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Drought Triggered Fire Restrictions

leah kirk

Extraordinarily dry weather in much of the Southern Appalachian highlands has reached drought levels that have trigged mandatory restrictions in several national forests frequented by trout fishermen. Effective October 31, there is a campfire restriction on multiple state-operated Georgia Wildlife Management Areas (WMA). This new policy adds to the list of WMAs already under a fire restriction policy due to their location on USDA Forest Service Land (Chattahoochee-Oconee National Forest).

"Due to the lingering and continued drought conditions, there is elevated risk of wildfire in north and central Georgia," said John Bowers, Chief of WRD Game Management. "Suspending the use of campfires on WMAs minimizes the risk of dangerous wildfires that threaten public safety and our forest resources. This action is consistent with the policy recently established for National Forest Lands by the USDA Forest Service and is supported by the Georgia Forestry Commission."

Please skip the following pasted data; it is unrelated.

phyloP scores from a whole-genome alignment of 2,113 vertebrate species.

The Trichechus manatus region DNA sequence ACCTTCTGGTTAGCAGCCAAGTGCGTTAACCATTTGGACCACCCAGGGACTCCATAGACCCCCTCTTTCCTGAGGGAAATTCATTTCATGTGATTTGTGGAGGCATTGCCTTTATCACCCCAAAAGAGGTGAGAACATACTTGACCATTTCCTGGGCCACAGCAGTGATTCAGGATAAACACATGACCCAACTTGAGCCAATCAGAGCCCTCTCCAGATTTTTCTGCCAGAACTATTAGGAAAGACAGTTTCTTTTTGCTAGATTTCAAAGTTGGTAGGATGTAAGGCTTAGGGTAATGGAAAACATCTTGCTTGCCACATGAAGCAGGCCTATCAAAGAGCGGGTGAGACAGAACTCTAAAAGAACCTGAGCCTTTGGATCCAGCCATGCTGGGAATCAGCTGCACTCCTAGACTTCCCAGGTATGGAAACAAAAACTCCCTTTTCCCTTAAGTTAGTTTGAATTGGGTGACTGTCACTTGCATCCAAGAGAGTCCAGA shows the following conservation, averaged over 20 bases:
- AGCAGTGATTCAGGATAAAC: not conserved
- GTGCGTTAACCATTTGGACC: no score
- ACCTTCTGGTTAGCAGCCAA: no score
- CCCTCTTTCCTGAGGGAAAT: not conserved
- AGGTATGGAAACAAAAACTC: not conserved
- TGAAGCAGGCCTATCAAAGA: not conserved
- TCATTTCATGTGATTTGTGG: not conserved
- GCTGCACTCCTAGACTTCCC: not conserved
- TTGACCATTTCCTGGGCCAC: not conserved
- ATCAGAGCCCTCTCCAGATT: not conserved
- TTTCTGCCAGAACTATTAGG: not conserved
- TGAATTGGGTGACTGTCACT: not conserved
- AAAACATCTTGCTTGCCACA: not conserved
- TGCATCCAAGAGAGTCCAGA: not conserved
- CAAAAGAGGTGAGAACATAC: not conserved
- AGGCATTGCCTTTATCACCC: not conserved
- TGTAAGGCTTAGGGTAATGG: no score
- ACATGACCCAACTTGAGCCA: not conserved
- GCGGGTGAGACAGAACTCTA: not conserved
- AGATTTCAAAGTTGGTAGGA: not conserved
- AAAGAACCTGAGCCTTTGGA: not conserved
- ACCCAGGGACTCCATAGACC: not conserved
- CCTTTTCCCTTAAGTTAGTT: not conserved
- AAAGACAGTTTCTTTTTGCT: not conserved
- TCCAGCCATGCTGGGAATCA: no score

The extremely dry conditions have prompted the U.S. Forest Service to implement strict fire restrictions in the Cherokee National Forest. The Cherokee National Forest covers 655,000 acres along much of Tennessee's eastern border, split by the Great Smoky Mountains National Park.

Until further notice, visitors to these areas must refrain from building, maintaining, attending or using a fire or campfire (note: commercially available fuel stoves are excluded from restriction) as defined by appropriate policy.